Readers of this blog might remember that a few weeks back, Mrs Mills went missing, turned out to be broody and hatched 13 chickens under a bush in the garden.
Well, miracles of miracles, all 13 are thriving and turning into proper little hens. They, of course, go everywhere. The netting around the runs does not contain them, nor does the stone dyke that borders a part of the run. Truth be told, Mrs Mills is also partial to a bit of wall hopping herself.
The run border is in the process of being upgraded as it will double as a lamb paddock in the future. But that’s another story.
One of the problems that arose from Mrs Mills and her family was that Mrs Mills had stopped using the hen house. Now our hen house has a fox guard, namely it automatically opens and closes depending on light levels. So, the hens are always safe at night.
Given our hen numbers have, thanked to Mrs Mills more than doubled, we purchases another hen house again with automatic door opener and closer. We set it up close to Mrs Mills’ favourite nest spot.
She basically ignored it.
So, we hatched our plans. We surrounded her nest area with sheep hurdles using chicken wire to cover any gaps. We also set up netting above the nest. We waited till nearly dark. We stood in the midgie infested evening sun waiting for the old hen house door to close. Once it did, we then calibrated the new hen house door so it too knew at what level of darkness to close.
We caught Mrs Mills and also her 13 chicks and stuffed the chicks in a box. We transported them to their new home.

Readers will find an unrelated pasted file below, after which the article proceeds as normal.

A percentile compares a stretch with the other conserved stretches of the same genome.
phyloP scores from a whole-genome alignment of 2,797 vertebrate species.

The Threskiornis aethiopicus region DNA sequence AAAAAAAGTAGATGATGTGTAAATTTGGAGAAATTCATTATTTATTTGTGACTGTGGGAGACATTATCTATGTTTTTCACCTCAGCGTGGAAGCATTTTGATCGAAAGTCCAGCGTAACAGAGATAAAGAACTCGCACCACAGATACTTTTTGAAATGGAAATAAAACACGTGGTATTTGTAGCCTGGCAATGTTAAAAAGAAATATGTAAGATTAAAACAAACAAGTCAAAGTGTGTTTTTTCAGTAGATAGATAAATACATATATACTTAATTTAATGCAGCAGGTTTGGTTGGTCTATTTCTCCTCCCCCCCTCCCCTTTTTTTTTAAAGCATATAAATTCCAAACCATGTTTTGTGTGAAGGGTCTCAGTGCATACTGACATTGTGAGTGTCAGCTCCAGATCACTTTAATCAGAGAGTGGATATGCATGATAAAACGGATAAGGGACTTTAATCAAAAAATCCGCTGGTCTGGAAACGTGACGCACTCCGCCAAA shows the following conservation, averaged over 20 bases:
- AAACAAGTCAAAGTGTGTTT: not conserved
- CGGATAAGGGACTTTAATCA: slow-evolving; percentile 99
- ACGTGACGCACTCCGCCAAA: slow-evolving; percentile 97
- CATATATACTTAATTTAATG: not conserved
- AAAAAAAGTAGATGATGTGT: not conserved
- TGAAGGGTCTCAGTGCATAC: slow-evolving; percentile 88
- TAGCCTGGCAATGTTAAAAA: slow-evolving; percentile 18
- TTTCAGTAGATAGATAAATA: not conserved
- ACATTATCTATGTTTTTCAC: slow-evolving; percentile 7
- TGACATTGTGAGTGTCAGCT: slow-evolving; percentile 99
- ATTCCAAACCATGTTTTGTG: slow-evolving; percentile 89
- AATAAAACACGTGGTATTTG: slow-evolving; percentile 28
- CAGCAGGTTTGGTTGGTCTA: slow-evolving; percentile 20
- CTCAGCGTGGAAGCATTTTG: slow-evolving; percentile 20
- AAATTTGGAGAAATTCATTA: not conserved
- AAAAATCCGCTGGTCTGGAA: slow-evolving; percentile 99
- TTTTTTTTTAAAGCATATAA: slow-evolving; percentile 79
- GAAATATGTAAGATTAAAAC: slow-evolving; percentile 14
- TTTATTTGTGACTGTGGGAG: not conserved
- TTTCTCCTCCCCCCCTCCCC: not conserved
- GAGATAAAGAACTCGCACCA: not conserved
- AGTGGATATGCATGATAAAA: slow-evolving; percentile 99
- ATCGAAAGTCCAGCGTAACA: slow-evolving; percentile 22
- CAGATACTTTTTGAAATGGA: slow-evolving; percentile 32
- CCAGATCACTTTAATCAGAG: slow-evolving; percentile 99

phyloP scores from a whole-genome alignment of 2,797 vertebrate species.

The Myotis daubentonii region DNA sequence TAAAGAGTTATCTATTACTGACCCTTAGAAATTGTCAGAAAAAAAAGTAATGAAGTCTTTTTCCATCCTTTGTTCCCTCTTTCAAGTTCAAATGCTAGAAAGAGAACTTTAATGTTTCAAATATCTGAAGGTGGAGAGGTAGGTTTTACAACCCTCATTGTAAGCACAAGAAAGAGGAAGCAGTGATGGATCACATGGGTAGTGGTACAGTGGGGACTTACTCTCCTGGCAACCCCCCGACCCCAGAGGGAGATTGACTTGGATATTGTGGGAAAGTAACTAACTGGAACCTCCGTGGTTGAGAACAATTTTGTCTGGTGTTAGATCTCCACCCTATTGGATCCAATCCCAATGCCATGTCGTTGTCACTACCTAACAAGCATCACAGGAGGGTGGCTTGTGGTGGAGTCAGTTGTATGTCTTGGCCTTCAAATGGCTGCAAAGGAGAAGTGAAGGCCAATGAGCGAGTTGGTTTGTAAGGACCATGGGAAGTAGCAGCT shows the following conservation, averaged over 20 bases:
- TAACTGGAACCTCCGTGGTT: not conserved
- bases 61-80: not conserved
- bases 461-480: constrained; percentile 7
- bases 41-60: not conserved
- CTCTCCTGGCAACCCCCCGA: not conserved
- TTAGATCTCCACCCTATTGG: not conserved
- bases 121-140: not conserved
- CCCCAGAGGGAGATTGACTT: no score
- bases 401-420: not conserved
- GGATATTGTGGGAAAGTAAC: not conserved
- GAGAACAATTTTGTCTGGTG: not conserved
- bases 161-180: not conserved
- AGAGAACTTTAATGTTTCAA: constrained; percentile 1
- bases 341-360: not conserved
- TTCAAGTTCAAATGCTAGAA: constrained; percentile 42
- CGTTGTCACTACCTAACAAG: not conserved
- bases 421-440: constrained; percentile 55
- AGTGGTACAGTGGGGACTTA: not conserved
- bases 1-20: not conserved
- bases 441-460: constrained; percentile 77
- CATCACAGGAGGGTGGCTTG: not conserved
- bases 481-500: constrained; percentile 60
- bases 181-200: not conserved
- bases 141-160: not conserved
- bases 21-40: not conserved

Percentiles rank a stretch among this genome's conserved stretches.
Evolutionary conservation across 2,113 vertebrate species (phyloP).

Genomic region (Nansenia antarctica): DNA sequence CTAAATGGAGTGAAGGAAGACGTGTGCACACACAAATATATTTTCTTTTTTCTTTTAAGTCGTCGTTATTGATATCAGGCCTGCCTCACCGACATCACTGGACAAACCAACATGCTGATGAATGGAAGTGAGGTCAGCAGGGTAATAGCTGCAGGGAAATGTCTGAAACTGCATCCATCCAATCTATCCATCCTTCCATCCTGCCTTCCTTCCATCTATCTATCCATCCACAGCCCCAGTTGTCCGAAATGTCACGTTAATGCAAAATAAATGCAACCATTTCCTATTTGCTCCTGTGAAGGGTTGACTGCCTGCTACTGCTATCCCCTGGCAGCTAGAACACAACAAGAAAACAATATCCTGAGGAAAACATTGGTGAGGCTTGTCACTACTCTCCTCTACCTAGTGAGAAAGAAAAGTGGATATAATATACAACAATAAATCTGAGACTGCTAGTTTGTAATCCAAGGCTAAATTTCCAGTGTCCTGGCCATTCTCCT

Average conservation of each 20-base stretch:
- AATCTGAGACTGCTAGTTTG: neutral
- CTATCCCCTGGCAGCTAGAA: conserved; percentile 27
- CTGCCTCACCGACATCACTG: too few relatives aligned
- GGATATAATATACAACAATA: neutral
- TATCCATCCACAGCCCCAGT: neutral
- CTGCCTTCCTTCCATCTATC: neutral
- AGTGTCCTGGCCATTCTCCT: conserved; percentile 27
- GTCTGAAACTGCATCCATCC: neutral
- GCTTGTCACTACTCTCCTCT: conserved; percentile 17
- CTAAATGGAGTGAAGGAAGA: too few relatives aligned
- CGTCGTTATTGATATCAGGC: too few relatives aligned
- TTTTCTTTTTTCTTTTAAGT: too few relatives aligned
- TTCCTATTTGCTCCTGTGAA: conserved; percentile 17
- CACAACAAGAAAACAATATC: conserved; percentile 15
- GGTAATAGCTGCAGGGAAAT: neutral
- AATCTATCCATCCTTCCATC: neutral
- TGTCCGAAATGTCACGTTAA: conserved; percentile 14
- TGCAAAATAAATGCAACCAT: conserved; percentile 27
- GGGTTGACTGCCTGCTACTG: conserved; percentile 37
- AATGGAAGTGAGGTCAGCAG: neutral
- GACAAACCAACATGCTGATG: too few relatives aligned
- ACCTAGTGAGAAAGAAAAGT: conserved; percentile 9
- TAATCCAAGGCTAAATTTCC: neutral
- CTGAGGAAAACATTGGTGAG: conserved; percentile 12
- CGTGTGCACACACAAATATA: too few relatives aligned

At 5, we were up again to calibrate the opening light levels.
So far so good.
Day 2. Mrs Mills and chicks returned to their old nest under the blackberry bush. We tried to repeat day one’s exercise of catching the hens but they were not quite sleepy enough and within seconds, 6 chicks were up, gone and scattered around the garden. We retired, defeated, and left them to it.
Day 3, we chopped down the blackberry bush and other vegetation. We also netted off an area around the new hen house. We enticed Mrs Mills with some tasty pasta bits and secured her into the area. The chicks were able to pass through the net, so they made their way in in their own time. We put some raspberries inside the hen house. Mrs Mills went in and nested – yes! We thought we had it cracked. We removed the netting so they would be free to wander in the morning.
Day 4. Mrs Mills, now wise to our plans, nested early in the hedge some way from the new hen house and secure area. We had to wake her and entice her with more pasta. Fortunately, tasty bits were more than tempting and we secured her again. Faced with no choice (her old nest having disappeared), she went into the hen house.
Day 5. Mrs Mills chose to roost in the hen house with no intervention from us. We were delighted, now they would be all be safe at night. And she has slept there ever since.